Enter Thomas Hobbes. The argument for the political need to simply shut up and assent to the de facto political power to attain the humble rewards of security, stability, and peace can be traced to Hobbes’ aversion to political debate. For Hobbes, obedience to an absolute as well as arbitrary state power may be “inconvenient” but it was necessary nonetheless, and infinitely more preferable to allowing subjects the freedom to resist – or even question and thus “distract” – the sovereign. Indeed there simply was no legitimate basis for disputing state power. Perhaps more disturbing, since high-falutin concepts like justice, morality, and right and wrong were, according to Hobbes, mere words, the sovereign power, and those who represented it, also had ultimate authority over the interpretation of “any book whatsoever,” including Scripture, regardless of what subjects may privately believe – and could thereby justifiably interpret and impose that meaning as law. “Tyranny” itself, concluded Hobbes, was simply a word connoting sovereignty disliked.

Surely, for Hobbes, the responsibility of the sovereign included protecting subjects from international hostilities as well as from each other; otherwise individuals were “by nature” free to resist. It was also in the sovereign’s interest to protect subjects since they not only provided an important source of revenue and booty but made his “eminence” possible by virtue of their worship. Nonetheless, they could not oppose his demands or stray from the parameters and conditions he determined for civil society and political peace.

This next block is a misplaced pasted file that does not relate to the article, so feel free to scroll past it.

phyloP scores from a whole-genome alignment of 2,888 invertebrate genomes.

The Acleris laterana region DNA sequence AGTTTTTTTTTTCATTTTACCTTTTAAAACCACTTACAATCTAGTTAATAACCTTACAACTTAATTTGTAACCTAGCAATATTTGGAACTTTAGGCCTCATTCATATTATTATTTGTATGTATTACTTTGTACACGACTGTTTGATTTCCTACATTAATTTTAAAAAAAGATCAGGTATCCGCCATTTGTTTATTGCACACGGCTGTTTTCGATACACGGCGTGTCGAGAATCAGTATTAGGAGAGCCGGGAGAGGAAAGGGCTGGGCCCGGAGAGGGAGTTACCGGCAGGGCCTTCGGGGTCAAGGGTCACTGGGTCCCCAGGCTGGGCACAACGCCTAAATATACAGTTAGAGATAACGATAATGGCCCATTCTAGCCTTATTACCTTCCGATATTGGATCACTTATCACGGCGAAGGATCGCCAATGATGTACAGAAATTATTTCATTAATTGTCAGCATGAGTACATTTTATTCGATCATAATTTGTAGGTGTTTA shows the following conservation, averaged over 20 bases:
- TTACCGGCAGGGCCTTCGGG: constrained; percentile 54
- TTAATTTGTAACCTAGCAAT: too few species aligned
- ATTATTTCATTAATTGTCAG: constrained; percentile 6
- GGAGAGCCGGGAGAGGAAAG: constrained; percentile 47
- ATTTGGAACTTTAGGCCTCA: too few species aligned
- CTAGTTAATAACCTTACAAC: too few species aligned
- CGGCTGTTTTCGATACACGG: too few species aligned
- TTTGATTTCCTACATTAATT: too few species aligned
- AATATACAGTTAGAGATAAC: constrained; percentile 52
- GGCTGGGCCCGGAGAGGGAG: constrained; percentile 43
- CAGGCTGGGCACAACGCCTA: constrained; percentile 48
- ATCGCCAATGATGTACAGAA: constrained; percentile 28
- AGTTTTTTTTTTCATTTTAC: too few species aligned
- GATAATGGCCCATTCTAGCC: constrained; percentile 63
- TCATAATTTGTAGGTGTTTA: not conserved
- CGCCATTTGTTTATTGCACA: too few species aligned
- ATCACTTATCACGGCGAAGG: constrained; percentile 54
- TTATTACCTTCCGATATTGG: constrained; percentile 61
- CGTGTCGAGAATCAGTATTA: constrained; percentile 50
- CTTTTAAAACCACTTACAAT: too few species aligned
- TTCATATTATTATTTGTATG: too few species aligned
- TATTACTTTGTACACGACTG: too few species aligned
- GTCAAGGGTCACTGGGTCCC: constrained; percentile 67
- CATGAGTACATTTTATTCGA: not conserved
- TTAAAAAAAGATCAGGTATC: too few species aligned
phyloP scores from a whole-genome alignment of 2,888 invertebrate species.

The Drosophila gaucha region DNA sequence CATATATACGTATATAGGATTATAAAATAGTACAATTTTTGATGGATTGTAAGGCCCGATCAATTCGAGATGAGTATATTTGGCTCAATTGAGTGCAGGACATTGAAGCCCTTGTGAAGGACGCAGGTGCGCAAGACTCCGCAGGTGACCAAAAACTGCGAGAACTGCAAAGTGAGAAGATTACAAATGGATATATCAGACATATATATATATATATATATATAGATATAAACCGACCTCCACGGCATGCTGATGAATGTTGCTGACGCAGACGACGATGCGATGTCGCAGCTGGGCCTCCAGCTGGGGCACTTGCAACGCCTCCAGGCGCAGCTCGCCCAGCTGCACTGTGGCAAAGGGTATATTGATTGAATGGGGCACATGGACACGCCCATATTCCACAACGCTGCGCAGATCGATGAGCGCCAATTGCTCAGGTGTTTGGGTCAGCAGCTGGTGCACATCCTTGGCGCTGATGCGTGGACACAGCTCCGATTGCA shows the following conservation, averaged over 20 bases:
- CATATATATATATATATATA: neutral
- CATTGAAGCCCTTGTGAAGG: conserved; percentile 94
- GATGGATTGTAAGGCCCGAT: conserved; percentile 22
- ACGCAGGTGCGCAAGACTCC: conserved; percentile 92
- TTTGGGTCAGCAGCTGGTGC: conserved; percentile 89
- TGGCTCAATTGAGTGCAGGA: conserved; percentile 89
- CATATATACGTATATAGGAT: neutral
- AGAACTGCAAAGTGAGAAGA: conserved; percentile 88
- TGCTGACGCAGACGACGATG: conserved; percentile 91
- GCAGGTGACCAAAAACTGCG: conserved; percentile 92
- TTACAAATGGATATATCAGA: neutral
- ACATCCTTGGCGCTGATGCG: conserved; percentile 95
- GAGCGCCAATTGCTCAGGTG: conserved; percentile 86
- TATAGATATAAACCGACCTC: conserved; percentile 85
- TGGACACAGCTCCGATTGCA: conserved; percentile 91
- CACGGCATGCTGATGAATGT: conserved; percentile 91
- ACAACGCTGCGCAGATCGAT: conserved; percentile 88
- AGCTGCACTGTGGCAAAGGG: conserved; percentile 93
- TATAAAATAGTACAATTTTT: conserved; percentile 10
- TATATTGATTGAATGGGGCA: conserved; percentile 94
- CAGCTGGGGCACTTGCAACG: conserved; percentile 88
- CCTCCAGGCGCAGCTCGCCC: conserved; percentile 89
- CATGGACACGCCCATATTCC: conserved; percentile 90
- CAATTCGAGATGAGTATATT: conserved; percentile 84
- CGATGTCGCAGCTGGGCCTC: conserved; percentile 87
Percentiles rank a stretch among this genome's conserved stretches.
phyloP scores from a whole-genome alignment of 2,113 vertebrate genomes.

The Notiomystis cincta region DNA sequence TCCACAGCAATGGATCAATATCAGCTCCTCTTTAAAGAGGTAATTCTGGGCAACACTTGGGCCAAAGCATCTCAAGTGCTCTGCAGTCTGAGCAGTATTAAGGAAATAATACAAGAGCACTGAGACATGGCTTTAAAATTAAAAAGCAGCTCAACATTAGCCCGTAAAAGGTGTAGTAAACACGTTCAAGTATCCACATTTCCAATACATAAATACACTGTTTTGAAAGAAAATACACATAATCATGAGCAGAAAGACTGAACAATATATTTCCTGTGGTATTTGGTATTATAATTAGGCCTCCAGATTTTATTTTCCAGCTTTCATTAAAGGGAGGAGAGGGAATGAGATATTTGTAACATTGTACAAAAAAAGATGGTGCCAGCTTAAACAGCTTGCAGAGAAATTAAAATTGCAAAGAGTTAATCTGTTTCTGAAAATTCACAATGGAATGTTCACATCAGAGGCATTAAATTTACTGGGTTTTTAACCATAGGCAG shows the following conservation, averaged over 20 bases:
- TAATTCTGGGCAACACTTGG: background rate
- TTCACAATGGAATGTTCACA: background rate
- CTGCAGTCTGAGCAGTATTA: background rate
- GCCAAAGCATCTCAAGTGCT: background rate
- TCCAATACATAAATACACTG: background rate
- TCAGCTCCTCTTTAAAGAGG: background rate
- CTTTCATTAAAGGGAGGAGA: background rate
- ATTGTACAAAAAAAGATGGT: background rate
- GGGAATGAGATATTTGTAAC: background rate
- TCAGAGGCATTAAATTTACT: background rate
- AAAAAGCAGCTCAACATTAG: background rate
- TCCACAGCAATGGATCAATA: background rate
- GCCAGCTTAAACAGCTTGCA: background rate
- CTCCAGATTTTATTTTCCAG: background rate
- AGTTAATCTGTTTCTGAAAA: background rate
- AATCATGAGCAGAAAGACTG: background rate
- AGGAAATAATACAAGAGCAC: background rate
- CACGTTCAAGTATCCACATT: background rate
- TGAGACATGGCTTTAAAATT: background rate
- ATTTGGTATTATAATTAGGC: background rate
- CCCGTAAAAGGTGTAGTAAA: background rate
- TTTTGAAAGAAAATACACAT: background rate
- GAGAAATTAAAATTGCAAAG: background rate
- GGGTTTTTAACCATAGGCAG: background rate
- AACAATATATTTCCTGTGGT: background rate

Corey Robin, Professor of Political Science at Brooklyn College, CUNY, points out in “The First Counter-revolutionary,” appearing in The Nation, (9/30/ 2009,) that Hobbes’ “seeming indifference to the identity of the sovereign,” no matter who happens to occupy the office, no matter what it wills or enacts, became fodder for critics, from Catholics to republicans, democrats to royalists. “Freedom,” for Hobbes, writes Robin, “is dependent on the presence of government but not on the form that government takes; whether we live under a king, a republic or a democracy does not change the quantity or quality of the freedom we enjoy.” Hobbes was therefore a “counter-revolutionary” because he “shredded long standing alliances” entrenched in political history and Natural Law, and mobilized the very kinds of conditions and subjectivities actually antithetical to conservative politics precisely in order to humble them in a radically modern way. Hobbes was not merely a theorist of post-Westphalian Europe and the construction of the modern state but a hyper-modernist who employed various scientific methods, (nominalism and geometry perhaps most importantly,) to theorize the dynamics of modern revolutionary politics for centuries to come.